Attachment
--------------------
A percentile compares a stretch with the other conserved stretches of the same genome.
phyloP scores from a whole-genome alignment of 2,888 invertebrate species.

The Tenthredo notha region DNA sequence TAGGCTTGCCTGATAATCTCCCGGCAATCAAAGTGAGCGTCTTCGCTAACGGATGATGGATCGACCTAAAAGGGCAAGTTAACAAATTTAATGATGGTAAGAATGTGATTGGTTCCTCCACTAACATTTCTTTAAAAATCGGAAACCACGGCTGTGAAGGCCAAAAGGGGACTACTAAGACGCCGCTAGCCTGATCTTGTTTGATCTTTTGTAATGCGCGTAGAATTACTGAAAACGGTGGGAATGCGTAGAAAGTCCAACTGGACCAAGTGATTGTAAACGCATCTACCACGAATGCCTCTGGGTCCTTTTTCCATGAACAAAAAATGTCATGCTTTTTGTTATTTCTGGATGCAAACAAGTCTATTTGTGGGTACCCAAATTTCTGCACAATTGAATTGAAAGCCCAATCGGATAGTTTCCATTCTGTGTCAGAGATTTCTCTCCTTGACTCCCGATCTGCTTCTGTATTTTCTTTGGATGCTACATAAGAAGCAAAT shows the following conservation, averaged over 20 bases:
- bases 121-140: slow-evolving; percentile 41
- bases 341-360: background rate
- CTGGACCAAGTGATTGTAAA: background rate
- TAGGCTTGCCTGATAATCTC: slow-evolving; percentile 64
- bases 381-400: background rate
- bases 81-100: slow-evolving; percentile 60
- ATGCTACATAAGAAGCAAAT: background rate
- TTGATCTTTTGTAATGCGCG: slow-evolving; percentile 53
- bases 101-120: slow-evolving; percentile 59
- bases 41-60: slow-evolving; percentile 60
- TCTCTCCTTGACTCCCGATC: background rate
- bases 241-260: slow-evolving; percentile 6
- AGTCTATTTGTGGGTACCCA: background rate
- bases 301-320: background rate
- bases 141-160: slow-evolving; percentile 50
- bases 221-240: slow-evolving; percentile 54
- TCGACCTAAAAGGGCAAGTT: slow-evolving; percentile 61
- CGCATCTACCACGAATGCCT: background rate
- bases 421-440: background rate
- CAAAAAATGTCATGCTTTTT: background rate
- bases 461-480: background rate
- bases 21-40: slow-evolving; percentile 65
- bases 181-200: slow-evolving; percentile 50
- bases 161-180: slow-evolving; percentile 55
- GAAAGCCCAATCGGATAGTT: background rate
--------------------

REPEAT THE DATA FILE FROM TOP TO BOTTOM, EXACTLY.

A percentile compares a stretch with the other conserved stretches of the same genome.
phyloP scores from a whole-genome alignment of 2,888 invertebrate species.

The Tenthredo notha region DNA sequence TAGGCTTGCCTGATAATCTCCCGGCAATCAAAGTGAGCGTCTTCGCTAACGGATGATGGATCGACCTAAAAGGGCAAGTTAACAAATTTAATGATGGTAAGAATGTGATTGGTTCCTCCACTAACATTTCTTTAAAAATCGGAAACCACGGCTGTGAAGGCCAAAAGGGGACTACTAAGACGCCGCTAGCCTGATCTTGTTTGATCTTTTGTAATGCGCGTAGAATTACTGAAAACGGTGGGAATGCGTAGAAAGTCCAACTGGACCAAGTGATTGTAAACGCATCTACCACGAATGCCTCTGGGTCCTTTTTCCATGAACAAAAAATGTCATGCTTTTTGTTATTTCTGGATGCAAACAAGTCTATTTGTGGGTACCCAAATTTCTGCACAATTGAATTGAAAGCCCAATCGGATAGTTTCCATTCTGTGTCAGAGATTTCTCTCCTTGACTCCCGATCTGCTTCTGTATTTTCTTTGGATGCTACATAAGAAGCAAAT shows the following conservation, averaged over 20 bases:
- bases 121-140: slow-evolving; percentile 41
- bases 341-360: background rate
- CTGGACCAAGTGATTGTAAA: background rate
- TAGGCTTGCCTGATAATCTC: slow-evolving; percentile 64
- bases 381-400: background rate
- bases 81-100: slow-evolving; percentile 60
- ATGCTACATAAGAAGCAAAT: background rate
- TTGATCTTTTGTAATGCGCG: slow-evolving; percentile 53
- bases 101-120: slow-evolving; percentile 59
- bases 41-60: slow-evolving; percentile 60
- TCTCTCCTTGACTCCCGATC: background rate
- bases 241-260: slow-evolving; percentile 6
- AGTCTATTTGTGGGTACCCA: background rate
- bases 301-320: background rate
- bases 141-160: slow-evolving; percentile 50
- bases 221-240: slow-evolving; percentile 54
- TCGACCTAAAAGGGCAAGTT: slow-evolving; percentile 61
- CGCATCTACCACGAATGCCT: background rate
- bases 421-440: background rate
- CAAAAAATGTCATGCTTTTT: background rate
- bases 461-480: background rate
- bases 21-40: slow-evolving; percentile 65
- bases 181-200: slow-evolving; percentile 50
- bases 161-180: slow-evolving; percentile 55
- GAAAGCCCAATCGGATAGTT: background rate